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A short guide to Edward de Bono’s Six Thinking Hats


Edward de Bono established his lateral thinking techniques in the 1980s before developing the popular 'Six Thinking Hats' method which aims to simplify the idea-generating process by creating a flexible framework which can be applied to any type of business.

The way in which it works is on the premise that modern business is driven by ideas and if one company is making the same products or engaged in the same process as another, the only thing that differentiates them is the spin or the unique approach that they give to it. As the name implies, participants are asked to separate their thinking into six 'hats' or categories, which are identified using a colour system. For example, the white hat signifies information known or needed, while the red hat signifies feelings, hunches and intuition, and the green hat focuses on the creative process.

When each hat is introduced, the team switches to this mode of thinking to tap into their collective knowledge, this helps avoid conflict and time-wasting, eliminates egos and aids creative and constructive planning. It can also be applied on a wider scale, and during the catastrophic tsunami in December 2004, one of de Bono’s trainers was invited to teach the six hats to help unite the aid agencies. Since then the Sri Lankan government insists all aid agencies have to learn the technique.

Edward de Bono's 'Six Thinking Hats' method is based on the following principles:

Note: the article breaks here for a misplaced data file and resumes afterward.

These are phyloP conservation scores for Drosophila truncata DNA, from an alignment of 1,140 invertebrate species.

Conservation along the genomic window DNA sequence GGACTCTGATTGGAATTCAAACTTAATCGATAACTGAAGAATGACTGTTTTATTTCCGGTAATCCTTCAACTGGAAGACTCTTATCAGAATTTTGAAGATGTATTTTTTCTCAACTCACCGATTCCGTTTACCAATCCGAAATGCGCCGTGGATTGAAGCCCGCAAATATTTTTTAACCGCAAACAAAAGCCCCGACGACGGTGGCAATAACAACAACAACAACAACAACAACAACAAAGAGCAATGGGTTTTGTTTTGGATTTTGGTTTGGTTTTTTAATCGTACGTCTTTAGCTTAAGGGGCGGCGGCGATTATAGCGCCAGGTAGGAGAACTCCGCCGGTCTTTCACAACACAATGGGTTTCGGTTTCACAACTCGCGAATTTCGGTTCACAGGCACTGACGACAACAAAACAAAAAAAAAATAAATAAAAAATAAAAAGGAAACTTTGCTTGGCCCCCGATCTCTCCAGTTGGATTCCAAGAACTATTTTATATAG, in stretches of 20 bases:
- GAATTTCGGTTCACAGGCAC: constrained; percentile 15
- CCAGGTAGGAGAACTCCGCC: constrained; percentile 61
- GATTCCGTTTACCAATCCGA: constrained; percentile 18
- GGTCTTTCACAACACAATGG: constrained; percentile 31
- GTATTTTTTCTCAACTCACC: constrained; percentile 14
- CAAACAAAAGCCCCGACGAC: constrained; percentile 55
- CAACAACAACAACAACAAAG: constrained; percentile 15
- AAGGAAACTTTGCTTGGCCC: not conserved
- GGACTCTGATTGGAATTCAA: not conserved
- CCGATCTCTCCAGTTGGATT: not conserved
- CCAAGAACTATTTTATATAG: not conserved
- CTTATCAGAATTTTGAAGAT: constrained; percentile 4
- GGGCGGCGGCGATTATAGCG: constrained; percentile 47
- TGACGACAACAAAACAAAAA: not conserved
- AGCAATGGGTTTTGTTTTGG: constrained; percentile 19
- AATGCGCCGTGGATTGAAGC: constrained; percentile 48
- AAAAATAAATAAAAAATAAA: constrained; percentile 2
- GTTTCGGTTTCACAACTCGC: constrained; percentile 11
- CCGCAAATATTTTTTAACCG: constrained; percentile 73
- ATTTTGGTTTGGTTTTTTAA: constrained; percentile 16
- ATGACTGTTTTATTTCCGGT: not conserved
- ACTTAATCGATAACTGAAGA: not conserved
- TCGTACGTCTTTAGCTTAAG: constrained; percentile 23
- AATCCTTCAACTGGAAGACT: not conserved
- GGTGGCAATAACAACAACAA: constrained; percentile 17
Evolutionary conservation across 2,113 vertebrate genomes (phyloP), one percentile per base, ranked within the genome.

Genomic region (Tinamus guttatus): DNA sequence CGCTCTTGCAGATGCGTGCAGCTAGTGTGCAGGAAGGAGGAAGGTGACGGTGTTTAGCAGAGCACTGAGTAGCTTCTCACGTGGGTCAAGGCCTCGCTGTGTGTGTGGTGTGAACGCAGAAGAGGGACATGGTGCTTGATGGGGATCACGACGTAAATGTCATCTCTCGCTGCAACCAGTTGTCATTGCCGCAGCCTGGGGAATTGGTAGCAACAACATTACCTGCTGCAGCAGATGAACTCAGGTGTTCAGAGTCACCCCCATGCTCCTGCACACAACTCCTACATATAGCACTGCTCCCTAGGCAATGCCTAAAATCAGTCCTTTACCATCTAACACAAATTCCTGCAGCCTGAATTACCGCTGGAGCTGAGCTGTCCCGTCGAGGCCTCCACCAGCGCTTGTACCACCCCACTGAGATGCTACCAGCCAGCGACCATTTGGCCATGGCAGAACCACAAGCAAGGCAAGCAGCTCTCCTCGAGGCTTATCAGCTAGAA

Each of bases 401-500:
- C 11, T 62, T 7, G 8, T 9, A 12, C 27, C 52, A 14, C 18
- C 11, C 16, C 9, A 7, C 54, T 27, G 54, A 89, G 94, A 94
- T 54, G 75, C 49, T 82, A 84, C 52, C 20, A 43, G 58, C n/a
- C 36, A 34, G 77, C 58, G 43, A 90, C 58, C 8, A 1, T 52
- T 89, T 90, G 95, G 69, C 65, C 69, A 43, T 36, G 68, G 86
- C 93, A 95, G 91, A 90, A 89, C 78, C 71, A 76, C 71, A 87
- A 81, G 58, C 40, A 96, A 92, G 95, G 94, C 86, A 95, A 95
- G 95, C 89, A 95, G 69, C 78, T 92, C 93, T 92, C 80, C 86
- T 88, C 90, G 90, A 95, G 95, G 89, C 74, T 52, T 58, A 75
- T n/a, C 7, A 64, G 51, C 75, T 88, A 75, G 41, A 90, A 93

White Hat: Information
The first hat focuses on the data available and what you can learn from it, in particular examining the gaps in the knowledge you have and either trying to fill them or taking account of them.

Red Hat: Feelings
The second stage looks at problems using intuition, gut reaction, and emotion as well as getting you to think about how others will react emotionally to the issue and how to understand the responses of people who may not follow your reasoning.

Yellow Hat: Benefits
At this stage, you begin to think positively and view all the benefits in an optimistic light, particularly in terms of the value of the decision. It is designed to keep your thinking positive.

Black Hat: Caution
Using 'Black Hat' thinking, you are encouraged to look at all the bad points of the decision both cautiously and defensively to understand why it might not work. This highlights any weak points in a plan and allows you to adjust, eliminate or prepare contingency plans to counteract them.

Green Hat: Creativity
This is where you can develop creative solutions to a problem through a unrestrictive way of thinking. This means very little criticism of ideas and is the point at which a number of creativity tools can be implemented.

Blue Hat: Managing the Thinking
The final hat stands for process control and is generally worn by those chairing meetings. It comes into its own when ideas are drying up or thinking becomes stagnated in which case the 'wearer' may direct things towards 'Green Hat' thinking to generate creativity or 'Black Hat' thinking when a contingency plan is called for.

To find out more about Edward de Bono, read our popular profile on site here

Or our interview with Chuck Dymer here

There are some suggestions for introducing the Thinking Hats concept in an exercise here

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